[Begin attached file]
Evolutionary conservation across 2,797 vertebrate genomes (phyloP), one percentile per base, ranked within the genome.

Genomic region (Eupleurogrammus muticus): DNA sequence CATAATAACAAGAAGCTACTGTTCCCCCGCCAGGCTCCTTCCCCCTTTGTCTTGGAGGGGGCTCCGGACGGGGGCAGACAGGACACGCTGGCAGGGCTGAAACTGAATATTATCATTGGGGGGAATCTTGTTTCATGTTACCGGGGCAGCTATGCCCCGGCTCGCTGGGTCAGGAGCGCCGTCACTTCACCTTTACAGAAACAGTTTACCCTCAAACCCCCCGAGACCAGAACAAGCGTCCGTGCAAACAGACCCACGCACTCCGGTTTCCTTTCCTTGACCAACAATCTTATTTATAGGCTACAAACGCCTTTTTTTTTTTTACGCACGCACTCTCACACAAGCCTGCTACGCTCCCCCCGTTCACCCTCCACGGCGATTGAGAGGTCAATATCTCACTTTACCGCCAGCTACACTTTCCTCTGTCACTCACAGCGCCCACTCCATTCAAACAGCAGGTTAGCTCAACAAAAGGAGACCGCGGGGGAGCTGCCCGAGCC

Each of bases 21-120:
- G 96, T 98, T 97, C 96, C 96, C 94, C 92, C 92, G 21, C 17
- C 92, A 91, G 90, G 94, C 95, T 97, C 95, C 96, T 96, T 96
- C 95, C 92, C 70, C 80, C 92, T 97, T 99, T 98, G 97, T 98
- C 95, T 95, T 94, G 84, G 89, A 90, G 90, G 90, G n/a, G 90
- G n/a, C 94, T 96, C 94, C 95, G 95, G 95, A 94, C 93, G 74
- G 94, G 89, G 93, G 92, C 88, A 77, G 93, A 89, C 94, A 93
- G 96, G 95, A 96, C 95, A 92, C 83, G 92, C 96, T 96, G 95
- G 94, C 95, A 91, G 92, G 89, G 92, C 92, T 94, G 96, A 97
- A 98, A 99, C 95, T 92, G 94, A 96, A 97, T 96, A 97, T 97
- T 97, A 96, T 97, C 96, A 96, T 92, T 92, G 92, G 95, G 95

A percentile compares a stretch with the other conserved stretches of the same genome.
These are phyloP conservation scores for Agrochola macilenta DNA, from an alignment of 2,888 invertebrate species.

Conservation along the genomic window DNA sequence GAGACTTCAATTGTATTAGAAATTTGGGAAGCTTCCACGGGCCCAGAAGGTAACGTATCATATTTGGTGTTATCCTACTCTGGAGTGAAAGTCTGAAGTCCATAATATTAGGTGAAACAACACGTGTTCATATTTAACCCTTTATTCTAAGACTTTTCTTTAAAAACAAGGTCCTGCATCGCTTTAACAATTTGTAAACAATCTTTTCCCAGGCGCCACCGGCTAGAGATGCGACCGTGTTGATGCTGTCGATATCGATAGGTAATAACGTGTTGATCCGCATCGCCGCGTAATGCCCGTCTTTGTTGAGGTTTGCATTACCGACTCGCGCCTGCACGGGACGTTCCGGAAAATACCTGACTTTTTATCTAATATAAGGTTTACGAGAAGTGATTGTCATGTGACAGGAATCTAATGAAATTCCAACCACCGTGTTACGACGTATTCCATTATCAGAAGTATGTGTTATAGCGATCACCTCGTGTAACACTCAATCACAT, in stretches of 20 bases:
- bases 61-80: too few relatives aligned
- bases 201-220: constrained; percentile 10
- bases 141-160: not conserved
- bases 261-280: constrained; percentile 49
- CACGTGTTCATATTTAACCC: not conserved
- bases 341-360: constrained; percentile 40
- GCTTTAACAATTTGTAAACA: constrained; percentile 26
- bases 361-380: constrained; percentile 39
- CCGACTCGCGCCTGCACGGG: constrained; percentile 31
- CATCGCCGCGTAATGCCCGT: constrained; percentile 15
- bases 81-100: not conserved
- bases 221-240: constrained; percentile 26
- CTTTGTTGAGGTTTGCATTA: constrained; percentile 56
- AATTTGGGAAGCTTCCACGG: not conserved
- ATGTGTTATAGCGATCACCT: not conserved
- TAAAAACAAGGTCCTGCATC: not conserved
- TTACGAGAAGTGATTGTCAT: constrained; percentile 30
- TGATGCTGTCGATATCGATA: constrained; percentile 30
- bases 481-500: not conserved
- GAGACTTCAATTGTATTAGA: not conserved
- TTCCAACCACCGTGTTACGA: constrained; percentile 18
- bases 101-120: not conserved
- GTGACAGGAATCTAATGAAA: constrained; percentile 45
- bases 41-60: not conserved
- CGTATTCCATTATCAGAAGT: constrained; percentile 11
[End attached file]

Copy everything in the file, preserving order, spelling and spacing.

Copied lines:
Evolutionary conservation across 2,797 vertebrate genomes (phyloP), one percentile per base, ranked within the genome.

Genomic region (Eupleurogrammus muticus): DNA sequence CATAATAACAAGAAGCTACTGTTCCCCCGCCAGGCTCCTTCCCCCTTTGTCTTGGAGGGGGCTCCGGACGGGGGCAGACAGGACACGCTGGCAGGGCTGAAACTGAATATTATCATTGGGGGGAATCTTGTTTCATGTTACCGGGGCAGCTATGCCCCGGCTCGCTGGGTCAGGAGCGCCGTCACTTCACCTTTACAGAAACAGTTTACCCTCAAACCCCCCGAGACCAGAACAAGCGTCCGTGCAAACAGACCCACGCACTCCGGTTTCCTTTCCTTGACCAACAATCTTATTTATAGGCTACAAACGCCTTTTTTTTTTTTACGCACGCACTCTCACACAAGCCTGCTACGCTCCCCCCGTTCACCCTCCACGGCGATTGAGAGGTCAATATCTCACTTTACCGCCAGCTACACTTTCCTCTGTCACTCACAGCGCCCACTCCATTCAAACAGCAGGTTAGCTCAACAAAAGGAGACCGCGGGGGAGCTGCCCGAGCC

Each of bases 21-120:
- G 96, T 98, T 97, C 96, C 96, C 94, C 92, C 92, G 21, C 17
- C 92, A 91, G 90, G 94, C 95, T 97, C 95, C 96, T 96, T 96
- C 95, C 92, C 70, C 80, C 92, T 97, T 99, T 98, G 97, T 98
- C 95, T 95, T 94, G 84, G 89, A 90, G 90, G 90, G n/a, G 90
- G n/a, C 94, T 96, C 94, C 95, G 95, G 95, A 94, C 93, G 74
- G 94, G 89, G 93, G 92, C 88, A 77, G 93, A 89, C 94, A 93
- G 96, G 95, A 96, C 95, A 92, C 83, G 92, C 96, T 96, G 95
- G 94, C 95, A 91, G 92, G 89, G 92, C 92, T 94, G 96, A 97
- A 98, A 99, C 95, T 92, G 94, A 96, A 97, T 96, A 97, T 97
- T 97, A 96, T 97, C 96, A 96, T 92, T 92, G 92, G 95, G 95

A percentile compares a stretch with the other conserved stretches of the same genome.
These are phyloP conservation scores for Agrochola macilenta DNA, from an alignment of 2,888 invertebrate species.

Conservation along the genomic window DNA sequence GAGACTTCAATTGTATTAGAAATTTGGGAAGCTTCCACGGGCCCAGAAGGTAACGTATCATATTTGGTGTTATCCTACTCTGGAGTGAAAGTCTGAAGTCCATAATATTAGGTGAAACAACACGTGTTCATATTTAACCCTTTATTCTAAGACTTTTCTTTAAAAACAAGGTCCTGCATCGCTTTAACAATTTGTAAACAATCTTTTCCCAGGCGCCACCGGCTAGAGATGCGACCGTGTTGATGCTGTCGATATCGATAGGTAATAACGTGTTGATCCGCATCGCCGCGTAATGCCCGTCTTTGTTGAGGTTTGCATTACCGACTCGCGCCTGCACGGGACGTTCCGGAAAATACCTGACTTTTTATCTAATATAAGGTTTACGAGAAGTGATTGTCATGTGACAGGAATCTAATGAAATTCCAACCACCGTGTTACGACGTATTCCATTATCAGAAGTATGTGTTATAGCGATCACCTCGTGTAACACTCAATCACAT, in stretches of 20 bases:
- bases 61-80: too few relatives aligned
- bases 201-220: constrained; percentile 10
- bases 141-160: not conserved
- bases 261-280: constrained; percentile 49
- CACGTGTTCATATTTAACCC: not conserved
- bases 341-360: constrained; percentile 40
- GCTTTAACAATTTGTAAACA: constrained; percentile 26
- bases 361-380: constrained; percentile 39
- CCGACTCGCGCCTGCACGGG: constrained; percentile 31
- CATCGCCGCGTAATGCCCGT: constrained; percentile 15
- bases 81-100: not conserved
- bases 221-240: constrained; percentile 26
- CTTTGTTGAGGTTTGCATTA: constrained; percentile 56
- AATTTGGGAAGCTTCCACGG: not conserved
- ATGTGTTATAGCGATCACCT: not conserved
- TAAAAACAAGGTCCTGCATC: not conserved
- TTACGAGAAGTGATTGTCAT: constrained; percentile 30
- TGATGCTGTCGATATCGATA: constrained; percentile 30
- bases 481-500: not conserved
- GAGACTTCAATTGTATTAGA: not conserved
- TTCCAACCACCGTGTTACGA: constrained; percentile 18
- bases 101-120: not conserved
- GTGACAGGAATCTAATGAAA: constrained; percentile 45
- bases 41-60: not conserved
- CGTATTCCATTATCAGAAGT: constrained; percentile 11